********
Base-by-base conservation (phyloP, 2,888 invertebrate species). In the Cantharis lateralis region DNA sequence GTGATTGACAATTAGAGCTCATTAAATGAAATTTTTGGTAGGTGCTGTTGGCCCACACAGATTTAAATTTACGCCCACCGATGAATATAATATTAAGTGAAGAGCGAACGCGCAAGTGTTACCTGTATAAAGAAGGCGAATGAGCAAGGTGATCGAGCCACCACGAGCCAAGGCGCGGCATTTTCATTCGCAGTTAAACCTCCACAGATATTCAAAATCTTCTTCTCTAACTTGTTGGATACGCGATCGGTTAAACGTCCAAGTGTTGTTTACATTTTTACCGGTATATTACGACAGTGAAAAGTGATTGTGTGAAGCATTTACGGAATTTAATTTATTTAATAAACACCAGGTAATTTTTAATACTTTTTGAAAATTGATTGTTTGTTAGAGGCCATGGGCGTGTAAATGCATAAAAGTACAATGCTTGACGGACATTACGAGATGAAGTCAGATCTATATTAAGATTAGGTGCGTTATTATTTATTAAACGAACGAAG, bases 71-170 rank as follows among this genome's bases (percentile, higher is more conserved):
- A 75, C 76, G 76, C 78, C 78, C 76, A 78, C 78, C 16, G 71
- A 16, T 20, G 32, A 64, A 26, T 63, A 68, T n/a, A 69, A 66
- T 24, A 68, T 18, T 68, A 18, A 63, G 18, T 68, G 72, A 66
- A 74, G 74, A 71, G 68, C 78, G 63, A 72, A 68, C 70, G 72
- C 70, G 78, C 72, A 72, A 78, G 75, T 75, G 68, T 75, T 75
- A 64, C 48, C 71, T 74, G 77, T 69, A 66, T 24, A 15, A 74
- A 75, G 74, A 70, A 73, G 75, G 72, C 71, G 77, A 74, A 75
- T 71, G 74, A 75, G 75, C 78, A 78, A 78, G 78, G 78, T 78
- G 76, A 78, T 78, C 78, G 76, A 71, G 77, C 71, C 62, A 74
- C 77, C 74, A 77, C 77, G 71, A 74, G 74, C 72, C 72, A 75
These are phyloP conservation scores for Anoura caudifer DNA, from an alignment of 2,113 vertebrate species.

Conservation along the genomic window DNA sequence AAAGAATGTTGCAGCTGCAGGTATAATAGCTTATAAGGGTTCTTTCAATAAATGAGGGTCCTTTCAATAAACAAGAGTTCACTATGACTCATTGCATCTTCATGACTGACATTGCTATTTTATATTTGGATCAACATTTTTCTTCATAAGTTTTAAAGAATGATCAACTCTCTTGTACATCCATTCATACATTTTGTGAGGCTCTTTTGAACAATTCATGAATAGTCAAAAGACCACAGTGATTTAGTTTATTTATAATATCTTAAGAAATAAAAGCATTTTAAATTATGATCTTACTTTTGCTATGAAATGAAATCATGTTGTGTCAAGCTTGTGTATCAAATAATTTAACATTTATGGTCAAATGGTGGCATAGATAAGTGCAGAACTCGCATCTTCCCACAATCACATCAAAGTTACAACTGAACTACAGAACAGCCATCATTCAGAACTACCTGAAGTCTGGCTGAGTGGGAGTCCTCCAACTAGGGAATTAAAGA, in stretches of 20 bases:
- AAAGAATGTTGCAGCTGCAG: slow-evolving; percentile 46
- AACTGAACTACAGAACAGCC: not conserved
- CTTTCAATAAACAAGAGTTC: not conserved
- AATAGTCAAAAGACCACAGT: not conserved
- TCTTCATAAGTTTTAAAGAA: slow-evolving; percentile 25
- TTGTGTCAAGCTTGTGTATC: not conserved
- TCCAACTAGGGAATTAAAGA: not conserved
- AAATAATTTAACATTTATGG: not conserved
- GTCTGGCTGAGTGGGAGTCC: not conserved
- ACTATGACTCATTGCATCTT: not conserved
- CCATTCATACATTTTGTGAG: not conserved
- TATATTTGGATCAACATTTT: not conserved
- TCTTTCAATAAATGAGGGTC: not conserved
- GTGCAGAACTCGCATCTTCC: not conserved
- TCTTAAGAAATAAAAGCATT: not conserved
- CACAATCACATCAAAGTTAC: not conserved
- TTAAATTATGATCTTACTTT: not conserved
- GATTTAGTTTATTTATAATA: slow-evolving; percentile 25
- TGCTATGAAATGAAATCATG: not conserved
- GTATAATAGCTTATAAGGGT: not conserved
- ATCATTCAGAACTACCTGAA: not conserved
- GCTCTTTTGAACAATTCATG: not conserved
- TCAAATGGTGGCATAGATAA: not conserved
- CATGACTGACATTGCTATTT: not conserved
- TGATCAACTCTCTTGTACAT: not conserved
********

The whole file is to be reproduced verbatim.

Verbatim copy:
Base-by-base conservation (phyloP, 2,888 invertebrate species). In the Cantharis lateralis region DNA sequence GTGATTGACAATTAGAGCTCATTAAATGAAATTTTTGGTAGGTGCTGTTGGCCCACACAGATTTAAATTTACGCCCACCGATGAATATAATATTAAGTGAAGAGCGAACGCGCAAGTGTTACCTGTATAAAGAAGGCGAATGAGCAAGGTGATCGAGCCACCACGAGCCAAGGCGCGGCATTTTCATTCGCAGTTAAACCTCCACAGATATTCAAAATCTTCTTCTCTAACTTGTTGGATACGCGATCGGTTAAACGTCCAAGTGTTGTTTACATTTTTACCGGTATATTACGACAGTGAAAAGTGATTGTGTGAAGCATTTACGGAATTTAATTTATTTAATAAACACCAGGTAATTTTTAATACTTTTTGAAAATTGATTGTTTGTTAGAGGCCATGGGCGTGTAAATGCATAAAAGTACAATGCTTGACGGACATTACGAGATGAAGTCAGATCTATATTAAGATTAGGTGCGTTATTATTTATTAAACGAACGAAG, bases 71-170 rank as follows among this genome's bases (percentile, higher is more conserved):
- A 75, C 76, G 76, C 78, C 78, C 76, A 78, C 78, C 16, G 71
- A 16, T 20, G 32, A 64, A 26, T 63, A 68, T n/a, A 69, A 66
- T 24, A 68, T 18, T 68, A 18, A 63, G 18, T 68, G 72, A 66
- A 74, G 74, A 71, G 68, C 78, G 63, A 72, A 68, C 70, G 72
- C 70, G 78, C 72, A 72, A 78, G 75, T 75, G 68, T 75, T 75
- A 64, C 48, C 71, T 74, G 77, T 69, A 66, T 24, A 15, A 74
- A 75, G 74, A 70, A 73, G 75, G 72, C 71, G 77, A 74, A 75
- T 71, G 74, A 75, G 75, C 78, A 78, A 78, G 78, G 78, T 78
- G 76, A 78, T 78, C 78, G 76, A 71, G 77, C 71, C 62, A 74
- C 77, C 74, A 77, C 77, G 71, A 74, G 74, C 72, C 72, A 75
These are phyloP conservation scores for Anoura caudifer DNA, from an alignment of 2,113 vertebrate species.

Conservation along the genomic window DNA sequence AAAGAATGTTGCAGCTGCAGGTATAATAGCTTATAAGGGTTCTTTCAATAAATGAGGGTCCTTTCAATAAACAAGAGTTCACTATGACTCATTGCATCTTCATGACTGACATTGCTATTTTATATTTGGATCAACATTTTTCTTCATAAGTTTTAAAGAATGATCAACTCTCTTGTACATCCATTCATACATTTTGTGAGGCTCTTTTGAACAATTCATGAATAGTCAAAAGACCACAGTGATTTAGTTTATTTATAATATCTTAAGAAATAAAAGCATTTTAAATTATGATCTTACTTTTGCTATGAAATGAAATCATGTTGTGTCAAGCTTGTGTATCAAATAATTTAACATTTATGGTCAAATGGTGGCATAGATAAGTGCAGAACTCGCATCTTCCCACAATCACATCAAAGTTACAACTGAACTACAGAACAGCCATCATTCAGAACTACCTGAAGTCTGGCTGAGTGGGAGTCCTCCAACTAGGGAATTAAAGA, in stretches of 20 bases:
- AAAGAATGTTGCAGCTGCAG: slow-evolving; percentile 46
- AACTGAACTACAGAACAGCC: not conserved
- CTTTCAATAAACAAGAGTTC: not conserved
- AATAGTCAAAAGACCACAGT: not conserved
- TCTTCATAAGTTTTAAAGAA: slow-evolving; percentile 25
- TTGTGTCAAGCTTGTGTATC: not conserved
- TCCAACTAGGGAATTAAAGA: not conserved
- AAATAATTTAACATTTATGG: not conserved
- GTCTGGCTGAGTGGGAGTCC: not conserved
- ACTATGACTCATTGCATCTT: not conserved
- CCATTCATACATTTTGTGAG: not conserved
- TATATTTGGATCAACATTTT: not conserved
- TCTTTCAATAAATGAGGGTC: not conserved
- GTGCAGAACTCGCATCTTCC: not conserved
- TCTTAAGAAATAAAAGCATT: not conserved
- CACAATCACATCAAAGTTAC: not conserved
- TTAAATTATGATCTTACTTT: not conserved
- GATTTAGTTTATTTATAATA: slow-evolving; percentile 25
- TGCTATGAAATGAAATCATG: not conserved
- GTATAATAGCTTATAAGGGT: not conserved
- ATCATTCAGAACTACCTGAA: not conserved
- GCTCTTTTGAACAATTCATG: not conserved
- TCAAATGGTGGCATAGATAA: not conserved
- CATGACTGACATTGCTATTT: not conserved
- TGATCAACTCTCTTGTACAT: not conserved